In Journalists, the group is invited to draft the front page of a fictional newspaper and figure out what stories deserve to be on the cover and what headlines those stories will have. By reframing how your problems and challenges are approached, you can help a team move productively through the process and be better prepared for the steps to follow.

Journalists   #vision   #big picture   #issue analysis   #remote-friendly   This is an exercise to use when the group gets stuck in details and struggles to see the big picture. Also good for defining a vision.

Problem-solving techniques for developing solutions 

The success of any problem-solving process can be measured by the solutions it produces. After you’ve defined the issue, explored existing ideas, and ideated, it’s time to narrow down to the correct solution.

Use these problem-solving techniques when you want to help your team find consensus, compare possible solutions, and move towards taking action on a particular problem.

  • Improved Solutions
  • Four-Step Sketch
  • 15% Solutions
  • How-Now-Wow matrix
  • Impact Effort Matrix

21. Mindspin  

Brainstorming is part of the bread and butter of the problem-solving process and all problem-solving strategies benefit from getting ideas out and challenging a team to generate solutions quickly. 

With Mindspin, participants are encouraged not only to generate ideas but to do so under time constraints and by slamming down cards and passing them on. By doing multiple rounds, your team can begin with a free generation of possible solutions before moving on to developing those solutions and encouraging further ideation.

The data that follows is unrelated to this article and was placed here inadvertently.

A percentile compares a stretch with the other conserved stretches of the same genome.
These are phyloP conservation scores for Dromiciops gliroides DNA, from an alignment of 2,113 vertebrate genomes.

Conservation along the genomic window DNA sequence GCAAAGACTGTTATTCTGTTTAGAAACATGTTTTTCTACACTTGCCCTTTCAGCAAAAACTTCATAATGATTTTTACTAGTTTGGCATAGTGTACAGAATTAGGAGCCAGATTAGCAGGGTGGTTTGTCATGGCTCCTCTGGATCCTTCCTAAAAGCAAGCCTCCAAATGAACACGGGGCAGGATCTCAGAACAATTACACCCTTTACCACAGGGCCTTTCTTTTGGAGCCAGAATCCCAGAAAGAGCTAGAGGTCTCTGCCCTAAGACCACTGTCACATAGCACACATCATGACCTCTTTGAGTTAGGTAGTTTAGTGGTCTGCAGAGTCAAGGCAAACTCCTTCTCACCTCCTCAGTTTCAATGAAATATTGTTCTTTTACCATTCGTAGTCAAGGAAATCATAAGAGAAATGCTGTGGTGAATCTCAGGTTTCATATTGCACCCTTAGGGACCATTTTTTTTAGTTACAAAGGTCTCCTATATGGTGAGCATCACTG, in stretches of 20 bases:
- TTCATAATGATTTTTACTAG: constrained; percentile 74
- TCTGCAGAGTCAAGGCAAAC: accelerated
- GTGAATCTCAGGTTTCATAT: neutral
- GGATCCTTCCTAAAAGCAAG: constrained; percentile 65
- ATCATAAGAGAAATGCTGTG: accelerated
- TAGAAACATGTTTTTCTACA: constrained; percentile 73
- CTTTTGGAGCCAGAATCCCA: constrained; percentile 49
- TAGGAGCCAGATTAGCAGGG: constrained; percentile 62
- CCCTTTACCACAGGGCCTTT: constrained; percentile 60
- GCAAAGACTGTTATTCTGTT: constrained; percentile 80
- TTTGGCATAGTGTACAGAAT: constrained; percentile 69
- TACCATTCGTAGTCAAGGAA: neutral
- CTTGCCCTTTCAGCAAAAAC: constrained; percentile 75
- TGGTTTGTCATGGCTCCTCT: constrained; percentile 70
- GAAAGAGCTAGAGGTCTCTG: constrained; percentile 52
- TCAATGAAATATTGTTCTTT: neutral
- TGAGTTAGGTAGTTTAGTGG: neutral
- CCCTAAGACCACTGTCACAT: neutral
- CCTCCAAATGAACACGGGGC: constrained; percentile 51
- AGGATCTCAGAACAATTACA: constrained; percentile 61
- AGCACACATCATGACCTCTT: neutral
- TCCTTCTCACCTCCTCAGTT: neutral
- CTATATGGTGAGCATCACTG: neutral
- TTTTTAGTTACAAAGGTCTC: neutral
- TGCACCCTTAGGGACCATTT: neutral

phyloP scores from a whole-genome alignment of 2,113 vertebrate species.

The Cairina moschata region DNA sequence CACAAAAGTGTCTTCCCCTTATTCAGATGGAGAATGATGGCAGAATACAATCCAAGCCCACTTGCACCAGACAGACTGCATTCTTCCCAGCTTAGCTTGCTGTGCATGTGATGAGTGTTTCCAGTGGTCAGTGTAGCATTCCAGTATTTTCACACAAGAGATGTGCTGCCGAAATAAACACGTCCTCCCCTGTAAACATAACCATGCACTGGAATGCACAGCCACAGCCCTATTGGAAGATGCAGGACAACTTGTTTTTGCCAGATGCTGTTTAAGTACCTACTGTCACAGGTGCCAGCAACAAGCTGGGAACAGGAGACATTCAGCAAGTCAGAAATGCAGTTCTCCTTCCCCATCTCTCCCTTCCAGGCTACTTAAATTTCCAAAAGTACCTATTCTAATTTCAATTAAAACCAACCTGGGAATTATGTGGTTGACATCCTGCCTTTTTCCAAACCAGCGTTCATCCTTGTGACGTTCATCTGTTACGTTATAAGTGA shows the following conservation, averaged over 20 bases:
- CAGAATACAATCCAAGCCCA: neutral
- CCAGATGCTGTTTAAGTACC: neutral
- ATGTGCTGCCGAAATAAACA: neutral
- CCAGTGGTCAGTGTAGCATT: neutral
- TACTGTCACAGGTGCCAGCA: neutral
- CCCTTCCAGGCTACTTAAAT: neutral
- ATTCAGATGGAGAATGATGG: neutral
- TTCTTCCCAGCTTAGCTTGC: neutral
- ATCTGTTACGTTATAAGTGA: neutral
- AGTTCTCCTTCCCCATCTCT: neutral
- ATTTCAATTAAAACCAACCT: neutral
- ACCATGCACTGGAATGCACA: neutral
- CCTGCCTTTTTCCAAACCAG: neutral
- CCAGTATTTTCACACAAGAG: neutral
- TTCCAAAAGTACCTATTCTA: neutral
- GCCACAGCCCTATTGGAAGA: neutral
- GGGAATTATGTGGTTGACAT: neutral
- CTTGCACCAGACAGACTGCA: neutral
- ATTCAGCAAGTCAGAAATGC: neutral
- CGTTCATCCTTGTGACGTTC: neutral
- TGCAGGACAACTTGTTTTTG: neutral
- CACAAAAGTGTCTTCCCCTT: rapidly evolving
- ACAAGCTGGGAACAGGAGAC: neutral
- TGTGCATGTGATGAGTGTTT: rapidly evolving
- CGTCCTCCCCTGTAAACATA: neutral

This is one of our favorite problem-solving activities and can be great for keeping the energy up throughout the workshop. Remember the importance of helping people become engaged in the process – energizing problem-solving techniques like Mindspin can help ensure your team stays engaged and happy, even when the problems they’re coming together to solve are complex. 

MindSpin   #teampedia   #idea generation   #problem solving   #action   A fast and loud method to enhance brainstorming within a team. Since this activity has more than round ideas that are repetitive can be ruled out leaving more creative and innovative answers to the challenge.

22. Improved Solutions

After a team has successfully identified a problem and come up with a few solutions, it can be tempting to call the work of the problem-solving process complete. That said, the first solution is not necessarily the best, and by including a further review and reflection activity into your problem-solving model, you can ensure your group reaches the best possible result. 

One of a number of problem-solving games from Thiagi Group, Improved Solutions helps you go the extra mile and develop suggested solutions with close consideration and peer review. By supporting the discussion of several problems at once and by shifting team roles throughout, this problem-solving technique is a dynamic way of finding the best solution. 

Improved Solutions   #creativity   #thiagi   #problem solving   #action   #team   You can improve any solution by objectively reviewing its strengths and weaknesses and making suitable adjustments. In this creativity framegame, you improve the solutions to several problems. To maintain objective detachment, you deal with a different problem during each of six rounds and assume different roles (problem owner, consultant, basher, booster, enhancer, and evaluator) during each round. At the conclusion of the activity, each player ends up with two solutions to her problem.

23. Four Step Sketch